Here is a set of images from a train station in Kyoto, Japan. All were made from the same camera position at various focal lengths rom 18mm to 400mm.  Notice that perspective in the area outlined in purple, which is common to all of the photos, remains the same.

People, too!

The same thing happens in our portrait work. From the same camera position your subject will look the same (except for size) if photographed with a 10mm lens or a 100mm lens. Take a look at the following image. It shows a studio scene made with a 10mm lens on a full frame (35mm) digital camera. The camera is fixed on a tripod at 58 inches from the mannequin. If you drag the slider from the right side to the left you will reveal an image taken with a 100mm lens and resized down to match the size from the 10mm lens. Notice that the perspective on the face is exactly the same from both lenses, despite the vast difference in focal length.

Here we see the same setup photographed with an 85mm lens next to the setup photographed with the 10mm lens. Again, the perspective is the same.

85mm lens, not cropped

85mm lens, not cropped

10mm lens, cropped 

10mm lens, cropped 

Here is a set of photos made with the following lenses: 100mm, 85mm, 50mm, 35mm, 24mm, 20mm, 16mm, 15mm fisheye, and 10mm. Despite the extreme barrel distortion bending everything but the center of the image, even the 15mm fisheye shows the same perspective on the face (see below).

100mm, 85mm, 50mm, 35mm, 24mm, 20mm, 15mm, and 10mm from the same camera position 58 inches from the subject

Here are the 85mm and the 15mm fisheye cropped to the same framing...

85mm full frame

85mm full frame

15mm fisheye cropped

15mm fisheye cropped

For another take on this, please visit my previous post about the Incredible Shrinking Space Needle that is an excerpted from my book, Anatomy of a Studio Portrait, which is available on Amazon

And a quiz of sorts... 

This is also from Anatomy of a Studio Portrait.Can you tell what focal length lens was used for each of the above images?

From left to right, top to bottom: 200mm, 135mm, 105mm, 100mm, 70mm, 57mm, 38mm, and 24mm.

 

 

To round things out, all of the photos in this set were made with the same 24mm lens, but the camera to subject distance was changed attempting to maintain the same size head in each image. Distances are 20 inches, 24 inchces, 28 inches, 39 inches, 51 inches, and 60 inches.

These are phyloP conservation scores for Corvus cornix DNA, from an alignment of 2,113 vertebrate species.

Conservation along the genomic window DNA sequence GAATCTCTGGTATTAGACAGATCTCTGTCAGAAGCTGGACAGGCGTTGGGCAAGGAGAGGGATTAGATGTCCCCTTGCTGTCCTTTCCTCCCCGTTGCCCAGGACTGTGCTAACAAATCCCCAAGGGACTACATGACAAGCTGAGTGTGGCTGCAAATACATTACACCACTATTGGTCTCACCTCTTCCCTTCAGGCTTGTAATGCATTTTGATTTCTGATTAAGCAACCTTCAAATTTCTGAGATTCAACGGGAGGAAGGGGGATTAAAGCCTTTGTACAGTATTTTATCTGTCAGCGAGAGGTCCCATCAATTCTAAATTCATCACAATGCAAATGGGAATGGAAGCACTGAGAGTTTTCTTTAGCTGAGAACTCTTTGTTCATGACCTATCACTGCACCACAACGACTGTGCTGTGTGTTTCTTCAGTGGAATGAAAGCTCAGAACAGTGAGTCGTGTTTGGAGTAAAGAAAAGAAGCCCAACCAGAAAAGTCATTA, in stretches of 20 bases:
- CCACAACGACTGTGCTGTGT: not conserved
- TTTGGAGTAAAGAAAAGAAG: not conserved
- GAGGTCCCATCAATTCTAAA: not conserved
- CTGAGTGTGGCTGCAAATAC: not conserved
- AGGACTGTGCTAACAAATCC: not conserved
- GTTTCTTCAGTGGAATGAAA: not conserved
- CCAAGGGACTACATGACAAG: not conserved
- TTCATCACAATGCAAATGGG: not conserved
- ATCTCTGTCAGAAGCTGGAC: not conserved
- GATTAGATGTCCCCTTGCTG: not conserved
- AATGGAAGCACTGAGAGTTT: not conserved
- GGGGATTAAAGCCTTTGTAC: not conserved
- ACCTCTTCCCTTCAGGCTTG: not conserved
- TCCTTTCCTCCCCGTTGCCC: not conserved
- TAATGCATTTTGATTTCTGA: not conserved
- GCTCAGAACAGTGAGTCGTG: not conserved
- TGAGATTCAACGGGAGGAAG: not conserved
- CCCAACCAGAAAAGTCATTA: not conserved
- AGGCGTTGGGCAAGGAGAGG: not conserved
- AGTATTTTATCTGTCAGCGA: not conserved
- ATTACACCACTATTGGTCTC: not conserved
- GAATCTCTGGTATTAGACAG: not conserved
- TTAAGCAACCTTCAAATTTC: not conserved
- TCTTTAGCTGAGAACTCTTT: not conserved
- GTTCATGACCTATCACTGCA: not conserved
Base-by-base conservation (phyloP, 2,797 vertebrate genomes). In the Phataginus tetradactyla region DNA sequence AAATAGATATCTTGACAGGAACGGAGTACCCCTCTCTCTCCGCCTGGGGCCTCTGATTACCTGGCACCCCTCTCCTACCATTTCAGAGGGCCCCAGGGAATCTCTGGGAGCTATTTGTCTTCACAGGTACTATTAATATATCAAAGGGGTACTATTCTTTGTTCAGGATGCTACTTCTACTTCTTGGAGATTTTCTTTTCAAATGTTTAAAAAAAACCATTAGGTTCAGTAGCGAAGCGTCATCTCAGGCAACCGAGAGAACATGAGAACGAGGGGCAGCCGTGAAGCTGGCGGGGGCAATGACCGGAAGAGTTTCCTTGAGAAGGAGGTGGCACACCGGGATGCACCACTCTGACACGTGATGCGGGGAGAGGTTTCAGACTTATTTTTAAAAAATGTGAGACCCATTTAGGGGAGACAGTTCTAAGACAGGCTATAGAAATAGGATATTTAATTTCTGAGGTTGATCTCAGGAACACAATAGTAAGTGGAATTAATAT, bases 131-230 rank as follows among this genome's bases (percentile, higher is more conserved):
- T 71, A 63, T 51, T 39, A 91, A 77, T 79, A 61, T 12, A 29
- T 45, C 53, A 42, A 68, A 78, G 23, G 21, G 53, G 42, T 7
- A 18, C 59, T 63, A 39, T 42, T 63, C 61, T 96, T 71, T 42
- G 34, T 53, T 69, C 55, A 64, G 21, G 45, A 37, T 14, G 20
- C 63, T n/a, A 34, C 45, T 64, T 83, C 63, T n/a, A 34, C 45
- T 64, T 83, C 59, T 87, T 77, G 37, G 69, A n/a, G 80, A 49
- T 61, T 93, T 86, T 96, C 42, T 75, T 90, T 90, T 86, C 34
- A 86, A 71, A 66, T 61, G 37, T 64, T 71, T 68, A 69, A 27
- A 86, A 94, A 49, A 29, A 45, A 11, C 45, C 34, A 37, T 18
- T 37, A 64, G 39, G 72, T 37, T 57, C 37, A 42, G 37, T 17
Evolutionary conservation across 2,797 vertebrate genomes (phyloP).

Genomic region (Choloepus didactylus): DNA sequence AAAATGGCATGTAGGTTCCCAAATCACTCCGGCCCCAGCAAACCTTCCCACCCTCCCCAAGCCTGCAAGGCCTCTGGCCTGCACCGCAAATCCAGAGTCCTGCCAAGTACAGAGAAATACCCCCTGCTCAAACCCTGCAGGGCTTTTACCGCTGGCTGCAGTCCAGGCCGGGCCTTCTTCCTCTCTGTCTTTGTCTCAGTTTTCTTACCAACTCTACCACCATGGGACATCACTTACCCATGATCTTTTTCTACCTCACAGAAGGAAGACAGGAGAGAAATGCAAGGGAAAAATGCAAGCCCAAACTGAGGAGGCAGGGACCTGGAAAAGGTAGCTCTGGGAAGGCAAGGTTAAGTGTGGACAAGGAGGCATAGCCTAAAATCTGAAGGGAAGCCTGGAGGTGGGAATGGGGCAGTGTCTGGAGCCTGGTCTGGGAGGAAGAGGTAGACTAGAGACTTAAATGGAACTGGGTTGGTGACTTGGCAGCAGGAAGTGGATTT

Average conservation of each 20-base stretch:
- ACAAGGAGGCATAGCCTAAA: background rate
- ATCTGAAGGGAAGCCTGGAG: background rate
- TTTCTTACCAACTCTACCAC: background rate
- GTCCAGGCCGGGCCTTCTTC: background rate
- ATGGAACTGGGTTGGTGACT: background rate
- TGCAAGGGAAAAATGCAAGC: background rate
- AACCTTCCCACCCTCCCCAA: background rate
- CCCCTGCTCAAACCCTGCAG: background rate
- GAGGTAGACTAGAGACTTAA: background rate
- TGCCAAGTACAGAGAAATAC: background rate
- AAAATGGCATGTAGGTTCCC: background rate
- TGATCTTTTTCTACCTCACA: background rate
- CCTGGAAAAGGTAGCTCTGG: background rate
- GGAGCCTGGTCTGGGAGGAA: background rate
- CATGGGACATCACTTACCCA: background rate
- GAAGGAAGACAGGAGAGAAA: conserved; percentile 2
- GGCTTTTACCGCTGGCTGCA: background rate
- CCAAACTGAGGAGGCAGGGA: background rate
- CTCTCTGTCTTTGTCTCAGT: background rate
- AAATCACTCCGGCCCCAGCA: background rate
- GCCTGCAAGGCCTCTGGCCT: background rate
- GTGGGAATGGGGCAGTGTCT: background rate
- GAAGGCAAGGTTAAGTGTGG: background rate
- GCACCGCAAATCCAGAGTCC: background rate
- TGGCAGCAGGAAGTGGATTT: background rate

What about full frame vs crop frame?

Easy enough. Same setup with two cameras. Full frame (Canon 5Diii) with a 50mm lens and a 1.6 APS-C (crop) frame (Canon EOS M5) with a 35mm lens. Camera to subject distance is the same (36 inches) in both photos. The facial features are the same.

50mm lens on full frame camera

50mm lens on full frame camera

35mm lens on APS-C "crop frame" camera

35mm lens on APS-C "crop frame" camera

Let's take it further and compare the 50mm lens on full frame with a 10mm lens on crop frame...

50mm on full frame again

50mm on full frame again

10mm on APS-C cropped to match

10mm on APS-C cropped to match


I hope this helps explain how distance affects perspective. Yes, you can get very widely different perspectives by using different focal lengths, but that is when and because you move the camera. Telephoto (long) lenses tend to make us back up away from our subjects making the scene look more compressed. Wide angle (short) lenses invite us to move in closer to our subjects making the scene feel more wide open. It is our moving in and out, though, that changes the perspective. The focal length of the lens then determines how much of the scene will be captured.

For even more on this topic, please visit the Understanding Camera Lenses article at Cambridge In Colour. And take a look at the other tutorials there. Sean McHugh does a great job at explaining photographic concepts with text, illustrations, and calculators.

Cheers!
John